+JMJ+ I’ve been doing research for the weekly series on the soul, which has not only taken over the blog but my life, apparently. I’m not complaining. Far from it! Today I bought two inexpensive ebooks written from an Orthodox perspective on 1) what happens to the soul after death, and 2) the religion of the future. Now, by Orthodox I mean the Orthodox Church, Russian Orthodox in this case. Russian Orthodox Outside Russia.
I have only read a little about Orthodoxy and that was years ago. It’s a vast field and there are snares along the way but I hope to avoid them, please, Lord. I know there are bad feelings between the Latin West and the Greek East and maybe those terms have a limited usefulness but they are of some use, after all. This is only a first foray into Orthodoxy in the context of my current project.
The author’s name is Fr. Seraphim Rose (see note 1 below) and I know that his name alone will set some people off. I’ll probably get at least one email telling me that I shouldn’t read him, and I’ll probably get another telling me I don’t need to read anyone else. Well, I’m not reading him as the only “real true arbiter” of Orthodox orthodoxy. I’m reading him because he wrote about two subjects in which I am mainly interested and I’m collecting everything I can find that will help me understand. (See numbers 1 and 2 above; those are the two subjects I am intensely studying right now. I’m studying other things, but these are the ones I’m studying with the most focus and interest and have been for the last few months.)
I’m somewhat disappointed that Fr. Seraphim does not mention Dom Wiesinger (see note 2 below) in either of the two titles I now have. Or if he does, I have not found any mention yet with a search of the text. They appear to disagree on some points (see note 3 below) and I would like to find where Fr. Seraphim addressed that somewhere, but it may be that he didn’t know about Dom Wiesinger’s work or that he rejected it. I would like to know which it is. This is the kind of thing that I plant firmly in the back of my mind, realizing that it might be years before I find the slightest hint of an answer down the line. Oh, well, patience is a virtue, they say. Now where do I get that? Patience, I mean. Sigh. ;)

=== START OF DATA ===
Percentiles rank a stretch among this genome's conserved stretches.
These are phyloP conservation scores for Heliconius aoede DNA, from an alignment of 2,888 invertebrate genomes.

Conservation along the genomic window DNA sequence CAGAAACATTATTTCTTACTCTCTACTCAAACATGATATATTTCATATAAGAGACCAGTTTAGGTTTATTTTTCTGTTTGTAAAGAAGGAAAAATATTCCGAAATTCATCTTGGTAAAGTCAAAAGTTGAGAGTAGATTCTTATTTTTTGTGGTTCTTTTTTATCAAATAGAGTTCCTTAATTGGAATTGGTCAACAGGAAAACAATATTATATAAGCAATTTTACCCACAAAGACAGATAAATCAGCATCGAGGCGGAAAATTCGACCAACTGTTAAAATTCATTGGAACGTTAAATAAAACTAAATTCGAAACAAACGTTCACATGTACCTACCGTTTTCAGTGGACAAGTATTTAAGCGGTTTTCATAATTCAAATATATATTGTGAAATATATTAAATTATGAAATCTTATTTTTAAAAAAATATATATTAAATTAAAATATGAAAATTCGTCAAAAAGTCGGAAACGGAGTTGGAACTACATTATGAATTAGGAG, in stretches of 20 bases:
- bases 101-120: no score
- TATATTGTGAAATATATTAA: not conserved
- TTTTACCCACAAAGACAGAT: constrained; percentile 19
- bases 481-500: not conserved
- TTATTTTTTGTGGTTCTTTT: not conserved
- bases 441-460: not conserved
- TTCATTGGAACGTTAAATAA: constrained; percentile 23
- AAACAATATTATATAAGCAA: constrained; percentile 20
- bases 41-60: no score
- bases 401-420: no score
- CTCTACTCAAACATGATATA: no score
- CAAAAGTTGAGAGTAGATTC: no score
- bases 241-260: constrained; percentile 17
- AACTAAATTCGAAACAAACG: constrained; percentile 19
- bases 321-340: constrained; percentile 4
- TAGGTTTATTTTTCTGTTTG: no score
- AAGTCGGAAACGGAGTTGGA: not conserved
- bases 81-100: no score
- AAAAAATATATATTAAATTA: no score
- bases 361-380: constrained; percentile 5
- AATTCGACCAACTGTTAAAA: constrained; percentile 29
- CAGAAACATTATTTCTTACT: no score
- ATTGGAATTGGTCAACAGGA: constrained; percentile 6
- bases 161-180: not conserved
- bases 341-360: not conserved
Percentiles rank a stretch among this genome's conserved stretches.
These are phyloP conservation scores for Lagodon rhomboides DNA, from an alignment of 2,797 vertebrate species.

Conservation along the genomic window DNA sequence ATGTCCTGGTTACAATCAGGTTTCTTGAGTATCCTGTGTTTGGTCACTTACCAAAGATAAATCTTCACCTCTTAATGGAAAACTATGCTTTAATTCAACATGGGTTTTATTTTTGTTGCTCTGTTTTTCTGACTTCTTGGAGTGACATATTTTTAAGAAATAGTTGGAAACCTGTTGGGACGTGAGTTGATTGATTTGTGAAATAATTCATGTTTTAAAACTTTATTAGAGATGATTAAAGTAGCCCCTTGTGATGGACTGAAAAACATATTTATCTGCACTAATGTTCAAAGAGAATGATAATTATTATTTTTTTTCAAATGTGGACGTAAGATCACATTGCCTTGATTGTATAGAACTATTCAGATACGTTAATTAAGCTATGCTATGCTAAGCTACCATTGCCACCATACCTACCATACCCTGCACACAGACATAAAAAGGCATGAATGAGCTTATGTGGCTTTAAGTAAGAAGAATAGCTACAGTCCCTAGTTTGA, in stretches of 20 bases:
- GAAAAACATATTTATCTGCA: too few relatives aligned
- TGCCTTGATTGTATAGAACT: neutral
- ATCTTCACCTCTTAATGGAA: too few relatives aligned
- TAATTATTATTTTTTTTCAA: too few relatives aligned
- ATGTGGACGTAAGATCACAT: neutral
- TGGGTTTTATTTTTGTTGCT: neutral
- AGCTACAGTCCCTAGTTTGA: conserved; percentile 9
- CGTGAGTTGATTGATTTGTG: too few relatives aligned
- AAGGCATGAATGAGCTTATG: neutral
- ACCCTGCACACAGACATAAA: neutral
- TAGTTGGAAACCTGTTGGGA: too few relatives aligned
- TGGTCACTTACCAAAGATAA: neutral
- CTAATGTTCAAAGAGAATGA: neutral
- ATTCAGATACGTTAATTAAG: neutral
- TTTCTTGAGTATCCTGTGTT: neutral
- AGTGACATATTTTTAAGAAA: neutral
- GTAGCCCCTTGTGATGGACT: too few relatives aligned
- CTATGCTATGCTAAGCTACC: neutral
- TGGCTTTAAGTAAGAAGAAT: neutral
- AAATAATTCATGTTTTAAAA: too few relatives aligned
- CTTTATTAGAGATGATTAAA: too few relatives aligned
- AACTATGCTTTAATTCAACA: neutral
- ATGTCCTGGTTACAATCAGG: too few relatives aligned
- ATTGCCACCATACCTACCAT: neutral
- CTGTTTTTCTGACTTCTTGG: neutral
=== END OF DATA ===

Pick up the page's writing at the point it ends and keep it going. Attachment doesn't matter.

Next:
More to come. Stay tuned. Thanks for visiting and reading. Until next time, whoever and wherever you are, please stay safe and well. May the Lord bless and keep you and yours, and may His peace be always with you. +JMJ+
Notes and Links
- Fr. Seraphim Rose, at the OrthodoxWiki: former Methodist, then atheist, then student of Alan Watts, explored Buddhism, and so on until he discovered Orthodoxy and embraced it, becoming a priest (hieromonk, presbyter, elder) in the Russian Orthodox Church Outside Russia. The Soul After Death: Paperback. Kindle. Orthodoxy and the Religion of the Future: Paperback. Kindle. (Amazon affiliate links, full disclosure, see below.)
- Dom Alois Wiesinger, OSCO, Abbot, author of Occult Phenomena in the Light of Theology and other works, though I doubt the others have been translated into English. His Occult Phenomena is considered a classic in the field of paranormal research, though it’s much more than that, and certainly much more than most books on that subject. I say this as a former New Ager. This book would’ve saved me a LOT of wasted time and trouble. And reading Wiesinger is what started me off on this project, the soul series, here on the blog. What I didn’t know, a lot of other people don’t know, either. So it’s become my mission, as it were, to spread this knowledge far and wide. Wiesinger’s book and the subject in general have led me down many rabbit holes so far and I’ve only just begun. If only I’d known about these books all those years ago! Ah, it’s become a common refrain for me and a true one, indeed. Get a free PDF copy of Occult Phenomena in the Light of Theology, by Dom Alois Wiesinger, OSCO, at archive.org.
- I’ll write more about this for the actual series on the soul. I’m in the middle of reading Fr. Seraphim’s book and I want to re-read part of Dom Wiesinger’s book, too, before I say anything specific about either. It’s too early right now. I’m making notes and pondering at this stage.
Image: St Simon Stock and the Virgin Interceding for Souls in Purgatory, Corrado Giaquinto (Italian 1703–1756), Baroque, Rococco. From the Athenaeum. Public domain. (The Athenaeum appears to be down or gone, haven’t been able to access it for days now. How tragic! It was a great source.)
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